Thriving Corruption under Crisis: Where and How We are facing a remarkable event not witnessed since the last century according to many experts including famous historian Yuval Harari. While we find ourselves in this major crisis with the Covid-19 threatening to devastate most of the economies and health systems around the world, it is time to think about risky areas for our institutions and companies and how to prevent from corruption.
It is a known fact that corruption grows during times of crisis, especially when people are in panic mood, institutions are preoccupied and monitoring is weak. As experienced during Ebola virus and swine flu, corrupt often profits from these challenging times and takes advantages of others' hardship. According to Red Cross reporting 1, only in Ebola between 2014-2016, $6 million has been lost to corruption and fraud mostly due to diversion and mismanagement of funds.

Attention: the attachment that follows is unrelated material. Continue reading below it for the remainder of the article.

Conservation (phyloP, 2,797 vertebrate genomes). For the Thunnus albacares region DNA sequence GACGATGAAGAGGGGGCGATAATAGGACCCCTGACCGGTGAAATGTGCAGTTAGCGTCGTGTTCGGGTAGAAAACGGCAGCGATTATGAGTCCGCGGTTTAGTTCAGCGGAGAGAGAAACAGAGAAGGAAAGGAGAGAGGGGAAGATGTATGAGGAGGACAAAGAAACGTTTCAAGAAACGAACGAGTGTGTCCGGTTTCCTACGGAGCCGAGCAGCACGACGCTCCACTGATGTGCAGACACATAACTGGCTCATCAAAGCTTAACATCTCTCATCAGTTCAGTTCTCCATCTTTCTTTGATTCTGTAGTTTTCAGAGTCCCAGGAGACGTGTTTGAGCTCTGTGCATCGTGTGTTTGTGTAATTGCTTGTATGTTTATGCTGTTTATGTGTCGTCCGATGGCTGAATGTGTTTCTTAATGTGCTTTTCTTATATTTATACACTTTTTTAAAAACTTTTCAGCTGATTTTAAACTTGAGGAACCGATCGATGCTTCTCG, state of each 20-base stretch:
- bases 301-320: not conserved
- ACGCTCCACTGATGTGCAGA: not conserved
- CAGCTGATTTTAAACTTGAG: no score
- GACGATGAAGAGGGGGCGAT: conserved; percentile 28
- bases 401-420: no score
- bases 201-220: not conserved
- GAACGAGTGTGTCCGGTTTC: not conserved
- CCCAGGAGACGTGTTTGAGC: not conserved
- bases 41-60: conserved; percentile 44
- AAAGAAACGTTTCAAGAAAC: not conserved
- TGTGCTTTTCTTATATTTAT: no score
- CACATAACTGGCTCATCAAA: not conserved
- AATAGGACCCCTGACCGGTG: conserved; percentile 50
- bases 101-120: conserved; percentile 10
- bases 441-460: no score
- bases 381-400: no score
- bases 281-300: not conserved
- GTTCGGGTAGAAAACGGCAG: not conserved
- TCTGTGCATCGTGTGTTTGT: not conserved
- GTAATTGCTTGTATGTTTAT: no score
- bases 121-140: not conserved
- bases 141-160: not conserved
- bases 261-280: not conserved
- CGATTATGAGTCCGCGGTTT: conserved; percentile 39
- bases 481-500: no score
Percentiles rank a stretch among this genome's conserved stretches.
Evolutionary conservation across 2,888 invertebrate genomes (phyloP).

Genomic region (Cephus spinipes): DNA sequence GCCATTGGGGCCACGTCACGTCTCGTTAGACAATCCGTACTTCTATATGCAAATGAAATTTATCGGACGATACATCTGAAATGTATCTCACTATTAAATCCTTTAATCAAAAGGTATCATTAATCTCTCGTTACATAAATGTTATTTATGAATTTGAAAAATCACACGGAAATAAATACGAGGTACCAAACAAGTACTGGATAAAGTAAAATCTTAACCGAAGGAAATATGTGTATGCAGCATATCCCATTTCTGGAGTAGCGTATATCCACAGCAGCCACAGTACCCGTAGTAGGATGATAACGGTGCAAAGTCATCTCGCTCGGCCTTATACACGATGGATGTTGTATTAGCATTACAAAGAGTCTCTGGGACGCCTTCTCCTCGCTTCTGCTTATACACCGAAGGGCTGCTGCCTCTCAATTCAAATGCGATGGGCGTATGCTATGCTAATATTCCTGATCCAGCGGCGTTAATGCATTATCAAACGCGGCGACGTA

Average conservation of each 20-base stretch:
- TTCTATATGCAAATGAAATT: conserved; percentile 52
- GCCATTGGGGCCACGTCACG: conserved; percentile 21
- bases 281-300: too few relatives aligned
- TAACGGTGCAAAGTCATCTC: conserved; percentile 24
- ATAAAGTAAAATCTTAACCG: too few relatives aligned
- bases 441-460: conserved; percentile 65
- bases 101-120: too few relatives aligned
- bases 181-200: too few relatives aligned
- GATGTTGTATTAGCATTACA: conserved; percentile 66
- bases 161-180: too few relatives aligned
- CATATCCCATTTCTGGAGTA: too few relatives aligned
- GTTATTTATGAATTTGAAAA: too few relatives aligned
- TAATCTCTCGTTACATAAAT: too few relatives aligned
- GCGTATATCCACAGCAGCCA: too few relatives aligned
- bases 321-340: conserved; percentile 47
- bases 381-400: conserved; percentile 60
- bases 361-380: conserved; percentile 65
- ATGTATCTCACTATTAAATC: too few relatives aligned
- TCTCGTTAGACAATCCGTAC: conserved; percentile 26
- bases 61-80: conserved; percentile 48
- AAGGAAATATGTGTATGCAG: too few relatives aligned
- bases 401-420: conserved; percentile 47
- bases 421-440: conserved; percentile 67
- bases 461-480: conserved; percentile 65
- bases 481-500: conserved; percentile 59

While many people are distracted due to chaotic situation, how corruption works as an incubator should be examined closely. We need to find out if the deeply rooted corruption will change its course as a reaction to this difficult era and identify the corruption prone spots specific to crisis. Areas come to mind indicate some of the usual suspects, but they could come in disguise in these days of misfortune:
Considering that 10-25% of global money in procurement is estimated to lost to corruption2 , procurement is already on top of the risky areas for the corruption in pandemic days. We have to keep in mind that even in the EU, 28% of health corruption cases have been found to be related to medical procurement 3. We may see more and more "emergency procurements" ignoring open and transparent contracting principles. This could be indeed the golden excuse for the corrupt to evade from the accountable processes subject to monitoring in usual times.
A recent incident in Brazil is indeed a perfect example how governments can apply prefential treatment while buying supplies. When choosing companies to purchase surgical masks, the Brazilian government selected a company close to the President even though contracted price was 12 times more than market price4 .